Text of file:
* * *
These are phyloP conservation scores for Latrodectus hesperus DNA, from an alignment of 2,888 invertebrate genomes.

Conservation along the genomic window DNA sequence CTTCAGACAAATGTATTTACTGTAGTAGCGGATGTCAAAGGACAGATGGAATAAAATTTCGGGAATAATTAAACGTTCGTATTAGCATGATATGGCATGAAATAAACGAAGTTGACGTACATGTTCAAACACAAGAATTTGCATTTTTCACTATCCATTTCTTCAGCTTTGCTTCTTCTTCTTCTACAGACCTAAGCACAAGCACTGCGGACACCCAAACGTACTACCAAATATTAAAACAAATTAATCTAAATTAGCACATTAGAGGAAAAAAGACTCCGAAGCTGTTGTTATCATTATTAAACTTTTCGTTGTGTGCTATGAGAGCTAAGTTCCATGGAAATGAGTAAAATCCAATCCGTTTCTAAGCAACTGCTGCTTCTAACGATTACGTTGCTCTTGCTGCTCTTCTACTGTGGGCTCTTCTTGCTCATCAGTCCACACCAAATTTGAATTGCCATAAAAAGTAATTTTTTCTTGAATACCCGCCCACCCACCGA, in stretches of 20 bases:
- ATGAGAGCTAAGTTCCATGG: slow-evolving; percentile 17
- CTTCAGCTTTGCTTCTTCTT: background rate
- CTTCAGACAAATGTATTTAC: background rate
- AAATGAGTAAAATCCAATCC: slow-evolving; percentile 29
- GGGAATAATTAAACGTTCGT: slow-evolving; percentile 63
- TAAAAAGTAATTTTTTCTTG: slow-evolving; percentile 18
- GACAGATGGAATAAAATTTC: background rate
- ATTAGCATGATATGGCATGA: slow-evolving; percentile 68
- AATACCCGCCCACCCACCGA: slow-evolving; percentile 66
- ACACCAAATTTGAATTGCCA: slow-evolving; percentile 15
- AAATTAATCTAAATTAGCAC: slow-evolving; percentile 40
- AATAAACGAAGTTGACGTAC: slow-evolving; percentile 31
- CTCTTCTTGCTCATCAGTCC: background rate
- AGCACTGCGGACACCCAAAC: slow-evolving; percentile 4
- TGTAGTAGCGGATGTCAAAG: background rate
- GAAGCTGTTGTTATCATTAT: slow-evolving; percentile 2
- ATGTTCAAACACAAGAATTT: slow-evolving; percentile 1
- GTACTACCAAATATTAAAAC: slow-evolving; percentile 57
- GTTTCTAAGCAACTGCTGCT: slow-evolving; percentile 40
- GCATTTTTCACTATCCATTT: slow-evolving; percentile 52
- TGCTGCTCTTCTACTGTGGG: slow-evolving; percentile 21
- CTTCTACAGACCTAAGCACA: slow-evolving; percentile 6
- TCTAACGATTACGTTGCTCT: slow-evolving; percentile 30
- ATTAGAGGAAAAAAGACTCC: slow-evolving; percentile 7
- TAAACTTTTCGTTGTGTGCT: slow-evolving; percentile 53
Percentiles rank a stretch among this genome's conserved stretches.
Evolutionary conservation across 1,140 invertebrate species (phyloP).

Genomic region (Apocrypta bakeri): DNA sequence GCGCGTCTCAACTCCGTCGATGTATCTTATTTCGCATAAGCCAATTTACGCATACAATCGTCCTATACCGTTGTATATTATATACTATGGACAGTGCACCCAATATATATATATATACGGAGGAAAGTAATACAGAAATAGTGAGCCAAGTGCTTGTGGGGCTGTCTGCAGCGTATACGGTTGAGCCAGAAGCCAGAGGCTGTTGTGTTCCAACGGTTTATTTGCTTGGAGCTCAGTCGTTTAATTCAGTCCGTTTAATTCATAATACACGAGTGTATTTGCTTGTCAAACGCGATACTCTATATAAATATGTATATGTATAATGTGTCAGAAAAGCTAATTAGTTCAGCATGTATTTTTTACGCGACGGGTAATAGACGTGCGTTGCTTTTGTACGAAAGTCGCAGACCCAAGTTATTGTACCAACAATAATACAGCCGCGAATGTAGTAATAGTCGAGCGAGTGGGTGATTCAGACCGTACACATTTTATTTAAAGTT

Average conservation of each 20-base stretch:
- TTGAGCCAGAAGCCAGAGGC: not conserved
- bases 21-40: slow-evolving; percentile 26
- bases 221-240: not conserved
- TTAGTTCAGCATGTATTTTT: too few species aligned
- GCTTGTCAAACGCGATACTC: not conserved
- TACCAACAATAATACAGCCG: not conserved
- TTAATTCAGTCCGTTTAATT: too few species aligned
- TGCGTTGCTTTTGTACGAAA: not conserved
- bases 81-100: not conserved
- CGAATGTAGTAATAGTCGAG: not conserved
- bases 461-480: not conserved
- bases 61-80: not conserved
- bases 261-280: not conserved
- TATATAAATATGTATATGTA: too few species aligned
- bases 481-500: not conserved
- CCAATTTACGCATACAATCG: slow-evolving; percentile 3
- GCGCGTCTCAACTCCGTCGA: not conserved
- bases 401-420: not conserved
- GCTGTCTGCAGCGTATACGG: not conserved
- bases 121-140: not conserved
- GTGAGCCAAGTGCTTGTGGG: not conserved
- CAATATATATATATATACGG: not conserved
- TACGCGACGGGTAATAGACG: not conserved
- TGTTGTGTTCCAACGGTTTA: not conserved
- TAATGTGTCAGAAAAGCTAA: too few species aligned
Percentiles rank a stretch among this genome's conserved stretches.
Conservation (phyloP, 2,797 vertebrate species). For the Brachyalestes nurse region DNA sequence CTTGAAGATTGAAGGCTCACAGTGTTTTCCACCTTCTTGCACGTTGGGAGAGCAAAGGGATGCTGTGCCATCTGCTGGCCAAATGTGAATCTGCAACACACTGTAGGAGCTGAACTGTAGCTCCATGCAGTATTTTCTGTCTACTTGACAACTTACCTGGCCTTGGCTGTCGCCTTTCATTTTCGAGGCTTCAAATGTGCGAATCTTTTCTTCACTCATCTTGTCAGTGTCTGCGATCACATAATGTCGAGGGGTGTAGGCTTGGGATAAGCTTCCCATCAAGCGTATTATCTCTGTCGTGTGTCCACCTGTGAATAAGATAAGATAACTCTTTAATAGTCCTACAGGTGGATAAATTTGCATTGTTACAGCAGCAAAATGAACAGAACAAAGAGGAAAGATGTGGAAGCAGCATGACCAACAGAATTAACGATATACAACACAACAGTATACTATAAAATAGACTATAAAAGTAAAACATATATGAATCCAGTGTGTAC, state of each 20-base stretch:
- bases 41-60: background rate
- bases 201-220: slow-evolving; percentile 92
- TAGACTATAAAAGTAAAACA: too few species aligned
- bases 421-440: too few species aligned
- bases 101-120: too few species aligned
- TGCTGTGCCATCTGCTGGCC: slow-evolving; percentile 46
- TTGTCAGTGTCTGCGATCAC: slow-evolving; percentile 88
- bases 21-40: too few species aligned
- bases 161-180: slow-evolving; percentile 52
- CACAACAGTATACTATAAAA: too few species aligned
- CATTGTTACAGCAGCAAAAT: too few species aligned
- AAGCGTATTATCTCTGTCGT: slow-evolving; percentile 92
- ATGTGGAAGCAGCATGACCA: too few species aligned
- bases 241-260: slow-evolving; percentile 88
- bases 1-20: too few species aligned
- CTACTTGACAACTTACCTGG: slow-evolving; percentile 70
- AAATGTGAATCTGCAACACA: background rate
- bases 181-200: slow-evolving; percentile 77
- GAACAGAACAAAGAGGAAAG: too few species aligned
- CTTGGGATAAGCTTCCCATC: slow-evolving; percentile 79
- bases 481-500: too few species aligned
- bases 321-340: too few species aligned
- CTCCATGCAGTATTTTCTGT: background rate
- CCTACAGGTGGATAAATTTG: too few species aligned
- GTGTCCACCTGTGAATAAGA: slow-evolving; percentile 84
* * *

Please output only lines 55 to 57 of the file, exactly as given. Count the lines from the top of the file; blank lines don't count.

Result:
- TGTTGTGTTCCAACGGTTTA: not conserved
- TAATGTGTCAGAAAAGCTAA: too few species aligned
Percentiles rank a stretch among this genome's conserved stretches.